Orphaned four years ago, Rose Mary Atim had lost hope of completing her secondary education.
With only an elder sister for a parent, who brewed alcohol to see Atim through school, she dropped out of school in S.2. But hope for Atim appeared in form of an NGO, the Forum for African Women Educationalists Uganda (FAWEU). FAWEU aims at bridging the gender disparities in education by working towards retaining girls in school and monitoring their performance.
This April, Atim was one of the 69 beneficiaries that received a scholarship from FAWEU, whose theme this year is: ‘It is a right; make it a right, education for women and girls now’. FAWEU national coordinator Martha Muhwezi said the organization seeks to highlight the plight of needy but bright girls who have excelled but cannot go further with school.
Atim has since returned to school and is in S.1 at St Katherine Secondary School Lira. She’s an excellent student. Besides scholarships, FAWEU mentors girls through talks on topics such as life skills, sexual reproductive health, career guidance and leadership.
At a recently concluded National Girls’ conference at Kitante Hill School, Muhwezi revealed that in the last 14 years they have existed, the organisation has grown from 19 at its inception in 1999 to 5,470 girl beneficiaries. A total of 625 girls have completed university and tertiary education and 2,309 are in secondary schools and vocational institutions.
When the girls finish school, they are retained as volunteers to improve their skills and earn some money. They also act as role models for other girls still in school. At the Kitante event, minister of Education and Sports Jessica Alupo said that through UPE and USE, government is committed to educating both genders.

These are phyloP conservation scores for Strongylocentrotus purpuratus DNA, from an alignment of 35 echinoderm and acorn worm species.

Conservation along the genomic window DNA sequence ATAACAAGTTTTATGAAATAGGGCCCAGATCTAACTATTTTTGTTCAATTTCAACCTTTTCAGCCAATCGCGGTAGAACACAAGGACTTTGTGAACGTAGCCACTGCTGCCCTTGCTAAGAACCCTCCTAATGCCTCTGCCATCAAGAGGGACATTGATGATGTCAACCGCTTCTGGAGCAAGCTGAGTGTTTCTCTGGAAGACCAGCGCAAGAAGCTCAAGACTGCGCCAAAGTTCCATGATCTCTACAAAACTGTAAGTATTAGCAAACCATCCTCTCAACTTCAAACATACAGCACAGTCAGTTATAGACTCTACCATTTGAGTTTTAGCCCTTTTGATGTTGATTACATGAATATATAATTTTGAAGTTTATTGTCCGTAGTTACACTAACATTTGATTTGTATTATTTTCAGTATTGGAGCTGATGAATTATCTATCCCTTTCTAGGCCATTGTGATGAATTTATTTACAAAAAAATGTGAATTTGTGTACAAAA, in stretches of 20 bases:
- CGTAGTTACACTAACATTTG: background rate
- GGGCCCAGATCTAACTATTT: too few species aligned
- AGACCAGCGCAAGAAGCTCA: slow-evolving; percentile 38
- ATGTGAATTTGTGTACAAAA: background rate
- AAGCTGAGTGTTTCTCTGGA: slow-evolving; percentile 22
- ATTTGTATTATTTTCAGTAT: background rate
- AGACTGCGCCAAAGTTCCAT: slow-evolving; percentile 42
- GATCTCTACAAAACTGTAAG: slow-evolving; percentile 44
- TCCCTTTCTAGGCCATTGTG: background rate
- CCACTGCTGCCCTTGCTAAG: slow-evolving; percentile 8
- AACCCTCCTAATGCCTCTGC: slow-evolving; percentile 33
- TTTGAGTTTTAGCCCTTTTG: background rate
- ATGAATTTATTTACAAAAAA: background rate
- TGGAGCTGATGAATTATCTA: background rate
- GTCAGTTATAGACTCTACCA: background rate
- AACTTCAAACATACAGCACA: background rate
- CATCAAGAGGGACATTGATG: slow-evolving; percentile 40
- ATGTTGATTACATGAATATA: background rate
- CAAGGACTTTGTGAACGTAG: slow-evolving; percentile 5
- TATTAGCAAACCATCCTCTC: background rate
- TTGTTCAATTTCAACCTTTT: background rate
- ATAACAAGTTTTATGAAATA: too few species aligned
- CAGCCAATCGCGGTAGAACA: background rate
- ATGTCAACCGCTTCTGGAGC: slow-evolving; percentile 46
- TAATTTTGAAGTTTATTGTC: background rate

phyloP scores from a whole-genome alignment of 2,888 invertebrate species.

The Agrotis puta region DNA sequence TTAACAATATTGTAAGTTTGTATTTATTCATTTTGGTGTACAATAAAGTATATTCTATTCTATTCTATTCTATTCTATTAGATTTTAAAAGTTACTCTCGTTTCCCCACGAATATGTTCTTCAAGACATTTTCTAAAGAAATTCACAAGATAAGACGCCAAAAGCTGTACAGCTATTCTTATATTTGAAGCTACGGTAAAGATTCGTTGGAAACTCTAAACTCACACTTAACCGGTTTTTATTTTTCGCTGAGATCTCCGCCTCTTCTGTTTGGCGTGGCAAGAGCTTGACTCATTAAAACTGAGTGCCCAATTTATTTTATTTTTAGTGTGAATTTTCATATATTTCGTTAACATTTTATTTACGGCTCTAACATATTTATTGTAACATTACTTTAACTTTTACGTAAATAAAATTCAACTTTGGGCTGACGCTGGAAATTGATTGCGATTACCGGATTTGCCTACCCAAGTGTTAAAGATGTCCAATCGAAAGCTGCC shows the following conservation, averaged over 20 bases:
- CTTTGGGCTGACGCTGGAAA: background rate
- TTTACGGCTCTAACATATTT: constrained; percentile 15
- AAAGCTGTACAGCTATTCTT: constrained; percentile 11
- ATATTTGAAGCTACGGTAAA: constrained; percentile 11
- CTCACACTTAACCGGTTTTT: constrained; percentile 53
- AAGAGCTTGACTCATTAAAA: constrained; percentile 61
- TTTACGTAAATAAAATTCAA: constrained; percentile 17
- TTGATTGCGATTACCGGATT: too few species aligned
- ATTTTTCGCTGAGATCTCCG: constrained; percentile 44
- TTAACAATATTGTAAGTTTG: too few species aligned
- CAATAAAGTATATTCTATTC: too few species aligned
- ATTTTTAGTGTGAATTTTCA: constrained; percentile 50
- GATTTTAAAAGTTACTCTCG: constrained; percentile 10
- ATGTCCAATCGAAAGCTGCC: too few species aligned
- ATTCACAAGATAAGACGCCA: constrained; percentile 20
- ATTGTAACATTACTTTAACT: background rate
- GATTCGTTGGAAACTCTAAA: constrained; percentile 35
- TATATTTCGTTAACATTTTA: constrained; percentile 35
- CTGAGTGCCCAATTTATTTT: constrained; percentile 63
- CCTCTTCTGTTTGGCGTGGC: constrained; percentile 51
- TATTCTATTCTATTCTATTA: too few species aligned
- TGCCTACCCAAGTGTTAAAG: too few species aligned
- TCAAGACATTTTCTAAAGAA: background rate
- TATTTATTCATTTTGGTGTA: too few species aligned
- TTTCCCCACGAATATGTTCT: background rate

“The ministry has retrained teachers, particularly senior women and men in gender responsive methodology to help reduce issues of molestation, especially between male teachers and female students,” Alupo said.
But despite these efforts, critics like Prof Christine Dranzoa believe there is a lot more to be done for girl-child education. In her research, the Muni University vice chancellor notes that issues like defilement, lack of sanitary towels and skills oriented programmes hinder girls’ education today.
Prof Dranzoa cites 61,888 defilement cases reported between 2003 and 2008, noting that one out of 10 children are defiled by close relatives and teachers. She suggests that government and other institutions encourage work-study strategies for vulnerable children.
“Students should be allowed to take part in work at school or in the university environment so that the money they get is an addition to their fees,” she says.
Dranzoa also suggests that government provides girls with sanitary towels so that they remain in school.